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R&D Collaborations and Product Innovation

Titel{R&D Collaborations and Product Innovation}
Publication TypeJournal Article
Jahr der Veröffentlichung2010
AutorenUn, A. C., A. Cuervo-Cazurra, and K. Asakawa
JournalJournal of Product Innovation Management
Volume27
Seitennummerierung673–689
Typ des ArtikelsJournal article
SchlüsselwörterBWL, Innovation
Zusammenfassung

This paper studies the relative impact on product innovation of research and development (R&D) collaborations with universities, suppliers, customers, and competitors. It argues that each type of R&D collaboration differs in terms of the breadth of new knowledge provided to the firm and in the ease of access of this new knowledge, resulting in a different impact on product innovation. As a result, it proposes that R&D collaborations with universities are likely to have the highest impact on product innovation, followed by R&D collaborations with suppliers, customers, and, finally, competitors. These arguments are tested on the R&D collaborations undertaken by a sample of 781 manufacturing firms during 199820132002. The tests find that R&D collaborations with suppliers have the highest positive impact on product innovation, followed by collaborations with universities. Surprisingly, R&D collaborations with customers do not appear to affect product innovation, and collaborations with competitors appear to harm it. Moreover, the positive influence of R&D collaborations with universities and suppliers is sustained over the long-term, but the negative influence of R&D collaborations with competitors is, fortunately, short-lived. These findings indicate that ease of knowledge access, rather than breadth of knowledge, appears to drive the success of R&D collaborations for product innovation. R&D collaborations with suppliers or universities, which are characterized by relatively easy knowledge access, have a positive influence on product innovation, whereas R&D collaborations with customers or competitors, which are characterized by reduced ease in knowledge access, are not related or are even negatively related to product innovation. Moreover, to achieve product innovation with the help of R&D collaborations, it appears that the collaboration must first have mechanisms in place to facilitate the transfer of knowledge; once these are in place, it is better if the partner has a relatively narrow knowledge base. Thus, while R&D collaborations with both suppliers and universities are positively related to product innovation, the narrow knowledge base provided by collaborations with suppliers appears to have a larger positive impact on product innovation than the wider knowledge base provided by collaborations with universities. These arguments and findings are important and novel. The paper is one of the first to theoretically explain and empirically show that various types of collaborations have a differential influence on product innovation. It goes beyond previous literature by providing a theoretical logic for ranking the likely impact of types of collaborations on product innovation. The study also suggests to managers to carefully select the partners for their firms' R&D collaborations. Collaborations with suppliers appear to be the most promising for product innovation, followed by collaborations with universities, whereas collaborations with competitors may be detrimental to product innovation.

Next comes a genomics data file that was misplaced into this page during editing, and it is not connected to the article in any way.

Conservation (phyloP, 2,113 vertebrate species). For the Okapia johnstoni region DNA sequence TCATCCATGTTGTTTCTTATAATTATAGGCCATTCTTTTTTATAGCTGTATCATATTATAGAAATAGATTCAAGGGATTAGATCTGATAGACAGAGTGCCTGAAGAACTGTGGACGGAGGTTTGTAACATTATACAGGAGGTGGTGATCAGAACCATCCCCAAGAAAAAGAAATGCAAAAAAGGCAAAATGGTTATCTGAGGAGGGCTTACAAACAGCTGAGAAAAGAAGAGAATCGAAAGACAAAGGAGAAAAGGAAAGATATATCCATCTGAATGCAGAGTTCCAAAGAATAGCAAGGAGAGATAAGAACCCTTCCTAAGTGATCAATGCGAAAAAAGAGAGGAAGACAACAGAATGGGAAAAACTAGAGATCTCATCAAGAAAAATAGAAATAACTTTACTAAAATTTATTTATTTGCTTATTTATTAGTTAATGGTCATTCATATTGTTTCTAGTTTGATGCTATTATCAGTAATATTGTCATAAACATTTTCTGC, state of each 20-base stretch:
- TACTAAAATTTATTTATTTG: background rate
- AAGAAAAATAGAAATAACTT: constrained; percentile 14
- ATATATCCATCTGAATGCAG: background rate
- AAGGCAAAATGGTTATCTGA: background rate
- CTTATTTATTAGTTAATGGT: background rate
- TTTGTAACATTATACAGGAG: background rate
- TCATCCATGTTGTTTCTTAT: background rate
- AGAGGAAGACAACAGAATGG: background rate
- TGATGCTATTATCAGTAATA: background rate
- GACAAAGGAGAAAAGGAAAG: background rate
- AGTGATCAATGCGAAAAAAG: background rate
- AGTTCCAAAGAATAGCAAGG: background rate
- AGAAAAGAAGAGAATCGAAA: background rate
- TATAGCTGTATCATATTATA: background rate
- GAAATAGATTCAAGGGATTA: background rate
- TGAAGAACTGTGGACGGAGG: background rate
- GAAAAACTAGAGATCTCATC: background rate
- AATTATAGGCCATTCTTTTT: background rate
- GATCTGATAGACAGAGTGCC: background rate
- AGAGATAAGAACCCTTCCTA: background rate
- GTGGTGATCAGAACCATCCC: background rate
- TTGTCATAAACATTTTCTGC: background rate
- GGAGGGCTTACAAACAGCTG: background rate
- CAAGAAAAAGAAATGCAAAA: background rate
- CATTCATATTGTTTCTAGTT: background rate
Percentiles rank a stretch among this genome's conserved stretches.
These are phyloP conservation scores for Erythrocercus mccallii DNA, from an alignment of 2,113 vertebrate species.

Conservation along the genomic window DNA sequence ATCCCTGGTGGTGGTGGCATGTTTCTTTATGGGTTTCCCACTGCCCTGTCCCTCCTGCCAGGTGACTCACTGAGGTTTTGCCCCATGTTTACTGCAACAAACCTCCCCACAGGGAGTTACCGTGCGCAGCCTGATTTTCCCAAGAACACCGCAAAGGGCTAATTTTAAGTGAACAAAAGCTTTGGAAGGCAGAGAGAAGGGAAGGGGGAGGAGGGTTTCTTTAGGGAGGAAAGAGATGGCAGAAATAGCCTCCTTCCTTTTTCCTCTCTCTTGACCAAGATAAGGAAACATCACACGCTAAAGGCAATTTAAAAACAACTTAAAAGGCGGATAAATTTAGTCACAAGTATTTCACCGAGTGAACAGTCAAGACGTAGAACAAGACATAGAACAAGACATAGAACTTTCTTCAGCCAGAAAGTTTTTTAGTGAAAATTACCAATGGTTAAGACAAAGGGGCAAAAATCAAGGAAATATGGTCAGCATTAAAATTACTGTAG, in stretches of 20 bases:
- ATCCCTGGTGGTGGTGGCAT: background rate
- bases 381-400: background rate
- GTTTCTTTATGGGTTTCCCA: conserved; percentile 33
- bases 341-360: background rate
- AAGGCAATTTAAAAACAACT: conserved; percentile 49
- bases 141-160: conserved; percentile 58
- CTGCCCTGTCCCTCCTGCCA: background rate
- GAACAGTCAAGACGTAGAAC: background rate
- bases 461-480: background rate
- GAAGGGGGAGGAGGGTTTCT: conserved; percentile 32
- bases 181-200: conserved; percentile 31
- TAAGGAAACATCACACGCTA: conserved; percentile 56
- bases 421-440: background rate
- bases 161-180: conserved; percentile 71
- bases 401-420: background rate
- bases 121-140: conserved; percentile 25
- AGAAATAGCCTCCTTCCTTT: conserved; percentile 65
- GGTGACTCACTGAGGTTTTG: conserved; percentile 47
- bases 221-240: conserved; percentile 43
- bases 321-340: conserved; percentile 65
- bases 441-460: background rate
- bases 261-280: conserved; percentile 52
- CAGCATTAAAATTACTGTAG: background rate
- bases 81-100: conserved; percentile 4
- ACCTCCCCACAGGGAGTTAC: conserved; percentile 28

URLhttp://www3.interscience.wiley.com/cgi-bin/abstract/123577539/ABSTRACT
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